Facebook on Wednesday removed an interview with former President Donald Trump on his daughter-in-law’s Facebook page, drawing immediate backlash from conservatives renewing their ongoing complaints against Big Tech and Section 230.
Lara Trump, who is married to Trump’s son, Eric, promoted an interview on Facebook and Instagram with the former president Wednesday for her show “The Right View.”
Soon after, Facebook removed the interview because content posted “in the voice of Donald Trump” is not allowed while he remains banned from the platform, a Facebook employee said in a screenshot of an email posted by Lara Trump. (Facebook did not immediately respond to a request for comment from Forbes, but confirmed it removed the video to USA Today.)
Facebook said the rule applies to campaign accounts and former Trump surrogates, leaving an exception for news organizations posting content featuring Trump’s voice.
The move drew immediate criticism from Trumpland, with Lara Trump saying the U.S. is “one step closer to Orwell’s 1984” and Eric Trump decrying it as “so horrible.”
Sen. Lindsey Graham (R-SC) blamed the “liberals running Big Tech” for the decision and renewed his call to repeal Section 230, the statute granting companies legal immunity from content posted by their users.
Lara Trump eventually posted the full interview on the video sharing site Rumble popular with conservative media personalities such as Dan Bongino and even Donald Trump Jr.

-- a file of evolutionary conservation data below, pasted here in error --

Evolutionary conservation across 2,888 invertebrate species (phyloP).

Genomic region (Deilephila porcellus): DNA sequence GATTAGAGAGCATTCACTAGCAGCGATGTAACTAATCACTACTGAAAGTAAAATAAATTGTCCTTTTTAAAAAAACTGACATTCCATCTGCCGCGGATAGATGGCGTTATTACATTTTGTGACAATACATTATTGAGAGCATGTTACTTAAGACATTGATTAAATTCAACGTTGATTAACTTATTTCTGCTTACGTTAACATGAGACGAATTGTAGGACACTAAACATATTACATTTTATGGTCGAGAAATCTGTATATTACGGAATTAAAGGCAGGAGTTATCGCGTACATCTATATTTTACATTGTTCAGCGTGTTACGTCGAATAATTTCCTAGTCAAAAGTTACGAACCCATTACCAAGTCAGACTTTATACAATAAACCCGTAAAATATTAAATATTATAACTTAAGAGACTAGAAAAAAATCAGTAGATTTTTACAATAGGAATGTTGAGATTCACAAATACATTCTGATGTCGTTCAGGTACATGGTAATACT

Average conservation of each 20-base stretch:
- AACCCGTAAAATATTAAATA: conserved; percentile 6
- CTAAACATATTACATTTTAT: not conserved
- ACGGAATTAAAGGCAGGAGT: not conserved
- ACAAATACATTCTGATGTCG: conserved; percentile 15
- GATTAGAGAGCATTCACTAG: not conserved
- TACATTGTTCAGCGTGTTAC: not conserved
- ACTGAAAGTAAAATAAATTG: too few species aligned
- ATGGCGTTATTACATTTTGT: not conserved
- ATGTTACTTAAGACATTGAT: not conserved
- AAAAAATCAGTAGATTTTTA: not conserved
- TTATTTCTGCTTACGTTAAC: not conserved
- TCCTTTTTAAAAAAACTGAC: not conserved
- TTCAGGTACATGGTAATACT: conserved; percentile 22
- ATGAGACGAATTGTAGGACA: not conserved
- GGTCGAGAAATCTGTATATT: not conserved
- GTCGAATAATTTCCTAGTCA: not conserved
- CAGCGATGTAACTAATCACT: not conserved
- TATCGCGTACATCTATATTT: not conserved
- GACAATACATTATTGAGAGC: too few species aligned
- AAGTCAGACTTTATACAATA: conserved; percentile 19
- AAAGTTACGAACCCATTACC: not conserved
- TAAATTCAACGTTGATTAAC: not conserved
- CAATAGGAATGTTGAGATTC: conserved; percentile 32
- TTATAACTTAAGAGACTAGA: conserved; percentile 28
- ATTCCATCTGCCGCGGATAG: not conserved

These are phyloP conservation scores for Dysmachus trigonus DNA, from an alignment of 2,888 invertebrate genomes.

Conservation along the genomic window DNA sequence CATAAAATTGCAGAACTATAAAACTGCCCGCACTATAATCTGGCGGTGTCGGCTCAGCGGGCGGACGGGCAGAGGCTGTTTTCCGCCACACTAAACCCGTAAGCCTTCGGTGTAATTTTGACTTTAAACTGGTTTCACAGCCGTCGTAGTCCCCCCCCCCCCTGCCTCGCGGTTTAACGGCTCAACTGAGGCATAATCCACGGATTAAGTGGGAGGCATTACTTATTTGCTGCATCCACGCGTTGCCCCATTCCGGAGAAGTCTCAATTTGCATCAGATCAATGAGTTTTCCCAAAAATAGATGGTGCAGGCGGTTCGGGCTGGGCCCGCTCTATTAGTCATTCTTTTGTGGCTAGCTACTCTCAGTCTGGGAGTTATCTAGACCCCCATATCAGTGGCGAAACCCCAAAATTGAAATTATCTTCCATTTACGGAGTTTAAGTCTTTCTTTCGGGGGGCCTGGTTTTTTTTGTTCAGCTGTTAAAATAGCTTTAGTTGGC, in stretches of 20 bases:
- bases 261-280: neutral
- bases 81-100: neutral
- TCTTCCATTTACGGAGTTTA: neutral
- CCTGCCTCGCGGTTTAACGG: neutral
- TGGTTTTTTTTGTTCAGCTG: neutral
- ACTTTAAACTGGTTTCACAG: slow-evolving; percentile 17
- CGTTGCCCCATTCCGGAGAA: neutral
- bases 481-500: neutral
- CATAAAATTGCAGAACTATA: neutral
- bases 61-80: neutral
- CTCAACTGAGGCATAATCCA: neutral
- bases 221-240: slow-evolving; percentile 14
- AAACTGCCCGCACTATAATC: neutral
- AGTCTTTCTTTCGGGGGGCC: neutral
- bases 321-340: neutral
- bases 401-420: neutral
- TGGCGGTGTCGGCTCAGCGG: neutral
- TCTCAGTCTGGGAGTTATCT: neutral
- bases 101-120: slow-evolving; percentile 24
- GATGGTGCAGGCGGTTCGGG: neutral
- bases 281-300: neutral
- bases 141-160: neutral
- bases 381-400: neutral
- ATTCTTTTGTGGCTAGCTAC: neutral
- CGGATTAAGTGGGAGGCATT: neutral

Facebook banned Trump indefinitely in January following the riot at the Capitol, citing two posts sent during the attack. The first was a video where he told rioters to “go home, we love you, you’re very special.” The second was a post where he claimed the election was “unceremoniously & viciously stripped away” from him. Facebook has defended its decision, but is allowing the company’s independent Oversight Board to make the final call on whether he remains off the platform. While conservatives have long complained that social media companies are biased against conservatives, NYU researchers last month debunked that idea, and found that despite anecdotes from high-profile figures, right-wing voices are actually “dominant in online political debates.”
Trump reportedly has plans to launch his own social media network in the wake of his bans from Twitter, Facebook and other tech platforms following the Capitol attack. Social media companies took action against several posts from Trump during his presidency, including those that contained election and Covid-19 misinformation.